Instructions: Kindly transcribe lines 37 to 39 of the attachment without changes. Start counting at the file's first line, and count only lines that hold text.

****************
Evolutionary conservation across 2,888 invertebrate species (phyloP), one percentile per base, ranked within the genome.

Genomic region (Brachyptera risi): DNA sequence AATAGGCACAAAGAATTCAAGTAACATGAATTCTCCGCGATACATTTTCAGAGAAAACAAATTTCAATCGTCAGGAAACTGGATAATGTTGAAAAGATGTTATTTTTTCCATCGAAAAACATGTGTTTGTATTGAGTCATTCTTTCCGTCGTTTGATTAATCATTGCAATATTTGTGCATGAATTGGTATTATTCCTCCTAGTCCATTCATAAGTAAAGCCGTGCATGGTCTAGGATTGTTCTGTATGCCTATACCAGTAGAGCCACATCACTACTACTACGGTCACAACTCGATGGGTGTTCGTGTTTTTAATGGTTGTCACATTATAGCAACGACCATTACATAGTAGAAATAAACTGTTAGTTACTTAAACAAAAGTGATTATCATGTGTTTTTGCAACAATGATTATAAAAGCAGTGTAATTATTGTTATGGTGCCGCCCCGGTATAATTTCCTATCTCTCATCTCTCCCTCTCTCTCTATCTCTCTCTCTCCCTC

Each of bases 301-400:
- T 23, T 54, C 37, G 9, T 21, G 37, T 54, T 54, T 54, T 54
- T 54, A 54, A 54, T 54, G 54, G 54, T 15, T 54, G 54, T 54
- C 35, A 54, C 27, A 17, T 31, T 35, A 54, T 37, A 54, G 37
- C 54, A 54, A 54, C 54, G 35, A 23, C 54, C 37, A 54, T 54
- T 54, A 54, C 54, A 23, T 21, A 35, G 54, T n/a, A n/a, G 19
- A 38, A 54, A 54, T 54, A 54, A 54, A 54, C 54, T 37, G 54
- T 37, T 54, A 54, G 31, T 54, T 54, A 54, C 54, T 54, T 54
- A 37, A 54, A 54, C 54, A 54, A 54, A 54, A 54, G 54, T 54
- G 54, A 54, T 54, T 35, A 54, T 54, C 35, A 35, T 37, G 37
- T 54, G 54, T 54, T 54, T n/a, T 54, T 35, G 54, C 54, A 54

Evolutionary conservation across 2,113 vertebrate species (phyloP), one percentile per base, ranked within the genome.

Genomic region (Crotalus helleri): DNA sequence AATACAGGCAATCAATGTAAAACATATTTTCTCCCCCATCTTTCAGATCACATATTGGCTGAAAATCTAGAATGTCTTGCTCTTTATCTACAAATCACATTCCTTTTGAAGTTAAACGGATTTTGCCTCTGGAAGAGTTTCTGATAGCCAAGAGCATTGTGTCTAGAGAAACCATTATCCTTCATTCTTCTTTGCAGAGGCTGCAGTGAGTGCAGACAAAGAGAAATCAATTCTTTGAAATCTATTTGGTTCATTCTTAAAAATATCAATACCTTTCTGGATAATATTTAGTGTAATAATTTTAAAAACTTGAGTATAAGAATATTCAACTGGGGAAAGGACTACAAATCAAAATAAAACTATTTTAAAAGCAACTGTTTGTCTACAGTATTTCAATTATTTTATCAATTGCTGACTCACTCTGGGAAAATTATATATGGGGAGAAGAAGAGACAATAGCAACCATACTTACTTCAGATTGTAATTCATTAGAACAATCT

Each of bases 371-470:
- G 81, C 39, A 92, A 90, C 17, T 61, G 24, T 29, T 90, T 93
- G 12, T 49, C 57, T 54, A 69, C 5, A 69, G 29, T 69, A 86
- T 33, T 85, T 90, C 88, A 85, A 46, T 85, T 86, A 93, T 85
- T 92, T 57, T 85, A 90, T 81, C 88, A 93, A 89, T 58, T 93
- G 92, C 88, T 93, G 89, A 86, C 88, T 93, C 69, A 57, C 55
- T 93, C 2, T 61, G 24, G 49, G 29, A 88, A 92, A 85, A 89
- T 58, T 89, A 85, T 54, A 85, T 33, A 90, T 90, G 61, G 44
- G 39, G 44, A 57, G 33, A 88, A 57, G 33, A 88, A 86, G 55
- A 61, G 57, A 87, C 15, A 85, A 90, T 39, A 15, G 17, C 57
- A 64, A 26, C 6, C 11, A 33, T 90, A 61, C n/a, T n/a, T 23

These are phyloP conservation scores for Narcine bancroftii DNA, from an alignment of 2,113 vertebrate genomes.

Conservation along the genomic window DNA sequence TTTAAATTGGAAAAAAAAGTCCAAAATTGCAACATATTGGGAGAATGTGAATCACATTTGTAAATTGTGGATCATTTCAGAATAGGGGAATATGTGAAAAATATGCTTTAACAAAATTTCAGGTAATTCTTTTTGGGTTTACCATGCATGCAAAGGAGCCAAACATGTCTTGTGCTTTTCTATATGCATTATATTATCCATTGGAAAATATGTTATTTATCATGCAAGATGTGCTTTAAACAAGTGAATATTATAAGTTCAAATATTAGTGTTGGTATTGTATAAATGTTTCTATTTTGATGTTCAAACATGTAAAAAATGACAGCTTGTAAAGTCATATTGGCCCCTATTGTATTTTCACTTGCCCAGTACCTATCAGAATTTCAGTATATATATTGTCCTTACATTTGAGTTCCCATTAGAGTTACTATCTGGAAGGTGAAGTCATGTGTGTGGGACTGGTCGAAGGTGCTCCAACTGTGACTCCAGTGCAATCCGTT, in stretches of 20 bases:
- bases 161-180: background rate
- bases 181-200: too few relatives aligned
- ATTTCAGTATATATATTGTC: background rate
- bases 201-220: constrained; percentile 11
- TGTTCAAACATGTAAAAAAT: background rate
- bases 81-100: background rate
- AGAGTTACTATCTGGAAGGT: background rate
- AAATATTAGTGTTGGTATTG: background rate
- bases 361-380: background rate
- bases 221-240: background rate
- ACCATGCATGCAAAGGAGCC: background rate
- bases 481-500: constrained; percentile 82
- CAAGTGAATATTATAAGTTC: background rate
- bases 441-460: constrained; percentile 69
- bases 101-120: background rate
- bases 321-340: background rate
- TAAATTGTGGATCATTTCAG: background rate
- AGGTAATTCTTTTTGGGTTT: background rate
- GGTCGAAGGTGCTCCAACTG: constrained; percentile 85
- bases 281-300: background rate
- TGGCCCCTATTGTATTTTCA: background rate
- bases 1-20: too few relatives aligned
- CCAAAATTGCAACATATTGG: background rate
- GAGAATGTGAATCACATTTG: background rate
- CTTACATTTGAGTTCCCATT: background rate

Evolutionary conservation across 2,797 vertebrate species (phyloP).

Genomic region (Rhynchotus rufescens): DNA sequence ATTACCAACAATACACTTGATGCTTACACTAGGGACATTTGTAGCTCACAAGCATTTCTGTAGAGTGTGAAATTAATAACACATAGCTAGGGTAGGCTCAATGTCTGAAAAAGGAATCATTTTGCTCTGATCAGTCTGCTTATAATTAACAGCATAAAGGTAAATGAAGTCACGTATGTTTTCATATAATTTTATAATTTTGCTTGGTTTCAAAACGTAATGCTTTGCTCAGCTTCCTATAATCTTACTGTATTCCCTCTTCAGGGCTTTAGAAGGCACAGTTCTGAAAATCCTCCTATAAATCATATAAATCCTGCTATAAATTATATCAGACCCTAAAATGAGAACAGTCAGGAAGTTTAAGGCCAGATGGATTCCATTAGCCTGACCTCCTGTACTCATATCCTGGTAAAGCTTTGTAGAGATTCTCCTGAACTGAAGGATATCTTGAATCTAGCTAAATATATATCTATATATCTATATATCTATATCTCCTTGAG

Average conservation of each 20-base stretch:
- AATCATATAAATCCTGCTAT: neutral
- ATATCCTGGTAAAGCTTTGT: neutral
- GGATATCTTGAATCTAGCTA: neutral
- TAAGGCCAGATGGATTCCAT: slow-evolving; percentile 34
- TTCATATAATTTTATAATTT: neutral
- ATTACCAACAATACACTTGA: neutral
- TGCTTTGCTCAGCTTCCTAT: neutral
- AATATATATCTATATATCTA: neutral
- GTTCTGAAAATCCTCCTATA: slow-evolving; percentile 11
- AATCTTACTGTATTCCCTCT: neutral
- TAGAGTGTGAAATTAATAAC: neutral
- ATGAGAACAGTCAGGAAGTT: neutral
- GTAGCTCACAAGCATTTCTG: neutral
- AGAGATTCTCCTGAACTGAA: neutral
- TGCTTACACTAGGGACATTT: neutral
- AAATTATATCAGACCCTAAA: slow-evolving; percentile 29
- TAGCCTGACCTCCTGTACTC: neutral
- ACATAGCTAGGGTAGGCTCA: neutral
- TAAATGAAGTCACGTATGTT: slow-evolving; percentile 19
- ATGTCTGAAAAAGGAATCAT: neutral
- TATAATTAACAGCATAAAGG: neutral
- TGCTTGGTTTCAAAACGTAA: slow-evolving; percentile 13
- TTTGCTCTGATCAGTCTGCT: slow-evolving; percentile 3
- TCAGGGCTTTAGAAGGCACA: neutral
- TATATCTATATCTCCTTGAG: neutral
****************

- bases 361-380: background rate
- bases 221-240: background rate
- ACCATGCATGCAAAGGAGCC: background rate